Very few of us need a history lesson in the danger zone that Ames, Iowa has come to be known within Big 12 country.
Is it fair to say Ames has become something of a North Lubbock if you will? A bit of a leap perhaps on my part, but under the leadership of Paul Rhoads it's become a place good teams go to lose if they don't show up ready to play. And while I'm willing to bet I don't represent the majority of Sooner Nation with the following statement, this Oklahoma team showing up ill-prepared is my biggest fear going into this game.
No one is going to sit here and convince you the two teams are on equal footing when they line up on the field across from one another. That said, it's certainly not like this is an Oklahoma program incapable of losing to inferior talent (cough, Texas Tech 2011, cough).
Rhoads has drawn praise from much more important and influential people than those of us here at CCM (though we too have been very complimentary) and for good reason. His teams rarely fail to show up ready to play and I fully expect that to be the case this Saturday. Just about any time Oklahoma comes strolling into an opposing stadium, the home team treats it as one of if not the biggest game on their schedule. There is no reason to expect any different from the Cyclones and if the Sooners take them for granted, they could certainly become the latest victim in Ames.
So how do the Sooners prevent that from happening?
Key No. 1 - RUN THE BALL
This is something the OU offense obviously struggled to do in their loss last week to Notre Dame. While Iowa State will trot out a more than respectable rush defense (Top 40 in the country), they aren't on the same level as the Irish. Few teams in the country boast a front seven the quality of which the Sooners faced last week, which is much more of a compliment to Notre Dame than a shot at the Cyclones.
Now, could Oklahoma still win this game throwing it 45-to-50 times? Yeah, probably. But should that be the game plan going into the game? Um, no. Have we not seen enough times already game plans designed solely around Landry Jones and the underwhelming success rate of such game plans?
Regardless of whether or not Damien Williams is able to go, Oklahoma has options behind him and while we can argue just how much of a drop off there may be all of said options are capable.
Key No. 2 - Win the turnover battle
If Oklahoma comes out on the wrong side of things with respect to turnovers, I can easily envision multiple scenarios in which they lose this game. Ball security, both on the ground and especially through the air, will be vital to getting out of Ames with a victory. The last thing this Oklahoma team needs is to come out, get an early turnover (or two), and give this Iowa State team and crowd any kind of momentum.
Key No. 3 - Pressure the quarterback
I didn't single out Steele Jantz, the ISU quarterback who will start Saturday, because if this OU defense does what I hope they can do I could certainly see Jared Barnett getting some snaps in this game.
In both of Oklahoma's losses this season, they've gone with a (in my opinion) very conservative game plan that involved attempts to get pressure solely with an OU front four that has failed to accomplish the feat all year. As a result, both Collin Klein and Everett Golson were allowed all day to throw and a very talented Oklahoma secondary was asked to do the impossible in covering for extended periods of time.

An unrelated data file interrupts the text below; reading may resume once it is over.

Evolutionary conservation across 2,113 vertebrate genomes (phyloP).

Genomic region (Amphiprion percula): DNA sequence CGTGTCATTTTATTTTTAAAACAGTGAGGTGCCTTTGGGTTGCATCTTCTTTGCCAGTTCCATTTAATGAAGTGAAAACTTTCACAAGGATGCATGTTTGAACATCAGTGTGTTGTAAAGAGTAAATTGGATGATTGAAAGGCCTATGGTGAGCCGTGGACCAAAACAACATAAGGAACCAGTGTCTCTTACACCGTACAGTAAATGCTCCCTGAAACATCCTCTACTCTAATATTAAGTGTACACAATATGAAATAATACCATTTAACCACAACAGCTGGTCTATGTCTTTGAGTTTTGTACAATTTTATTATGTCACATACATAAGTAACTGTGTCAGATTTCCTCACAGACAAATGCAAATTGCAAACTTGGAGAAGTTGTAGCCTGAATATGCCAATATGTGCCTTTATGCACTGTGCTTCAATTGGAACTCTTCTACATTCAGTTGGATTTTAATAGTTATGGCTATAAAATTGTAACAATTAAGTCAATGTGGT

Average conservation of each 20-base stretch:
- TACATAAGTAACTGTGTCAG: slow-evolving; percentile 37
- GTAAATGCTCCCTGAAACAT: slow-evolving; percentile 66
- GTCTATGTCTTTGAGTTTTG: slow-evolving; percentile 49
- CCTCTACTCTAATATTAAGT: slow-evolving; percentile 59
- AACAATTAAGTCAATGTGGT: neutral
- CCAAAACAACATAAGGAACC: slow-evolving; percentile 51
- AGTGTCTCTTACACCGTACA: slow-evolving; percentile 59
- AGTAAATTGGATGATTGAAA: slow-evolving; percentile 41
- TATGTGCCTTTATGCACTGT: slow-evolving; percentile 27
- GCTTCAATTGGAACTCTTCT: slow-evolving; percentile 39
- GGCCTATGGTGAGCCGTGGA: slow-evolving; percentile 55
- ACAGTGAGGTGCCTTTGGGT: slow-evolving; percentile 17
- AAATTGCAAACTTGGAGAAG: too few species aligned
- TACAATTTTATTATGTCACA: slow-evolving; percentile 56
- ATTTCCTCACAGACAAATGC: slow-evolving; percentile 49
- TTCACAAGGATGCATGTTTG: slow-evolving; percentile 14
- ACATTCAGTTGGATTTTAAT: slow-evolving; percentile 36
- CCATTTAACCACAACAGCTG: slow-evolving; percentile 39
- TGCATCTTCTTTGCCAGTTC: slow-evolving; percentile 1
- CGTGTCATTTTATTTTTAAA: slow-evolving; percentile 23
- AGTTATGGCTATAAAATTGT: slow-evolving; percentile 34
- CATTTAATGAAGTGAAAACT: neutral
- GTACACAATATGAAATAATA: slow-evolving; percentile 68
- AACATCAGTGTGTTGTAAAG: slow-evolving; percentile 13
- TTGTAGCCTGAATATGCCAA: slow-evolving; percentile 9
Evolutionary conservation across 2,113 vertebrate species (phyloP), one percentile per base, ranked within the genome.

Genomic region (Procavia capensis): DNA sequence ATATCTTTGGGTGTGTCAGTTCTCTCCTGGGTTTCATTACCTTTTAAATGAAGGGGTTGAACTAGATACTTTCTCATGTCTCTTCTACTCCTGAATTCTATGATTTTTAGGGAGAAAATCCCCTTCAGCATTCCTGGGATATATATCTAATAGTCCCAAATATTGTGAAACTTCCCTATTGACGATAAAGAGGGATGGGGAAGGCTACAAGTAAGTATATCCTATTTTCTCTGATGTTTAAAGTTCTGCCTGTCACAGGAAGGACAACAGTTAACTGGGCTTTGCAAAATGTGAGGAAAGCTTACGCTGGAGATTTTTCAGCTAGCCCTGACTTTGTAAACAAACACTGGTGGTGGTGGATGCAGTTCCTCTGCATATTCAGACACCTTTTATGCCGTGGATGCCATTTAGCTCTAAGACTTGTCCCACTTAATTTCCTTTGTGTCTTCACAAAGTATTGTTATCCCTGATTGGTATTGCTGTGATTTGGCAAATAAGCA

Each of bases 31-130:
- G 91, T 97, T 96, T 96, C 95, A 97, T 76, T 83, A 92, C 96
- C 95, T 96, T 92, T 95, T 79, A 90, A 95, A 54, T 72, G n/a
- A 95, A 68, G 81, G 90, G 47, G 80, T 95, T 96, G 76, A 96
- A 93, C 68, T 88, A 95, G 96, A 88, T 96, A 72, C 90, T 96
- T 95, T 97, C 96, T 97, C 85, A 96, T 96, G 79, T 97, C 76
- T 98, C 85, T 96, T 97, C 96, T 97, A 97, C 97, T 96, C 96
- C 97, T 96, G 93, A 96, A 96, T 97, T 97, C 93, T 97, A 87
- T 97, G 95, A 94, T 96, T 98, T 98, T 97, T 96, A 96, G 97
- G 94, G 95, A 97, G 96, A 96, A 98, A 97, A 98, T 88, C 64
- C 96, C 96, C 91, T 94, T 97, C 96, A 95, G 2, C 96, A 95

While neither Jantz or Barnett are the rush threat Klein and Golson were, both are capable of making plays outside the pocket and extending plays. The hope is Mike Stoops has learned from the two similar game plans that have played a significant role in two losses and does not repeat the same mistake for a third time. Jantz specifically is a guy who has proved to make highly questionable decisions with the ball when facing pressure, so there should be no version of an OU defensive game plan that allows for him stand tall in the pocket and pick apart the defense.
Key No. 4 - Get a lead
"No bleep, moron" is what I expect at least a couple of you said after reading that one. Allow me to explain. This Iowa State offense is not one built to come from behind, so is Oklahoma can jump out in front early it plays into everything the Sooners should be looking to do in this game. (1) Get after the quarterback and (2) control the clock on offense with the run game.
Key No. 5 - Attack the edge
Speed should be an advantage for Oklahoma in just about every game and Saturday is no exception. I'm all for getting north/south in a hurry, but would it kill Josh Heupel to attack the edge of the defense occasionally? I could be completely off base here, but it sure feels like an overwhelming majority of OU's run plays take place between the tackles.
I know, I know, the swing passes to the receivers and running backs are "an extension of the running game", but just once I'd like to see Heupel use Oklahoma's speed to their advantage.
I get that without Jake Knott in the middle of that defense this might sound counter-intuitive, which is probably fair but it's just something I'd like to see the offense do more of going forward.